The Silicon Ceiling: Technology, Literacy, and the Community College Student
Conference on College Composition and Communication Annual Meeting,
Bringing the electronic classroom to the traditional classroom is a challenge--especially if students do not have access to computers. There are, however, some exercises that can be conducted in the classroom while the computer grant is being processed. Many computer and writing theorists argue that computer-mediated writing classes tend to be "democratic" and inclusionary, with student writing and revision poised toward a larger audience than just a teacher-evaluator. Theorists like Gail Hawisher (1992) also note that electronic conferences, in which students use a computer network to comment about each other's papers, promote writing as communication. These benefits of computer-based writing can be reproduced through traditional methods. It goes without saying, for instance, that an instructor can focus class readings and discussion on technology and culture. In addition, a class structure can simulate a "network" culture. For instance, students can experiment with a nonelectronic version of the web's system of authority and democracy. If during the first half of the semester, the classroom is hierarchical, during the second half it can become fashioned into a "hypertextual network of affiliations." Gradually, students can form a "network" of interest groups in which they share their relevant skills, research, and access to knowledge. Using this "web" of mutually-supportive contacts, students can create an individual research paper. (Contains 11 references, 3 suggested class readers, and information on joining an electronic discussion list.) (TB)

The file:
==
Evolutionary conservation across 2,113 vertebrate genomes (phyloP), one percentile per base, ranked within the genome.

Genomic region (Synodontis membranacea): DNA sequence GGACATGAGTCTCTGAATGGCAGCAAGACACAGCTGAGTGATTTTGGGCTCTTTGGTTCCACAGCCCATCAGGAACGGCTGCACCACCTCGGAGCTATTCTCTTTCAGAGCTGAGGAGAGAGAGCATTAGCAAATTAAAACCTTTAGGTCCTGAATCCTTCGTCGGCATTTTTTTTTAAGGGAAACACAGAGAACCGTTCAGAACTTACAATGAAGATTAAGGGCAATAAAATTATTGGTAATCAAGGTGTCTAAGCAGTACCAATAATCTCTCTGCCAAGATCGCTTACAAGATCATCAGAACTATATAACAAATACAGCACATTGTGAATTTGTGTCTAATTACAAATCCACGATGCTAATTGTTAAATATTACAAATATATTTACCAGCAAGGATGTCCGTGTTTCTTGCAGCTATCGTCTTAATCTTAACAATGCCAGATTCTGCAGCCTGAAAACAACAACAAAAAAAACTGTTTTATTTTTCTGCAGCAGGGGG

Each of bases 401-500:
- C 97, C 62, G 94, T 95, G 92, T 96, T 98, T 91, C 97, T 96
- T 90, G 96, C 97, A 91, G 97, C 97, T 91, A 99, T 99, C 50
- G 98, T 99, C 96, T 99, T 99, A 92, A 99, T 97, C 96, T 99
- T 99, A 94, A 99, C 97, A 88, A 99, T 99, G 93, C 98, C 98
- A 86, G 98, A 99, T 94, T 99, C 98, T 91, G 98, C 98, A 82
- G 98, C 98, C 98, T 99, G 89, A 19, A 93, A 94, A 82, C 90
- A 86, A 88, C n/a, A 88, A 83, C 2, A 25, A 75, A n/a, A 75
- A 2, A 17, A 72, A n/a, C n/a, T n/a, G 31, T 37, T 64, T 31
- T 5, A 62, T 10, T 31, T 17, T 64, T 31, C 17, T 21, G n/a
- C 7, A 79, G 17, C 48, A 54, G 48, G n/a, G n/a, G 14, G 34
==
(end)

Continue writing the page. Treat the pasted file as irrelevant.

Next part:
Reed, C. (1996). The Silicon Ceiling: Technology, Literacy, and the Community College Student. Presented at Conference on College Composition and Communication Annual Meeting 1996.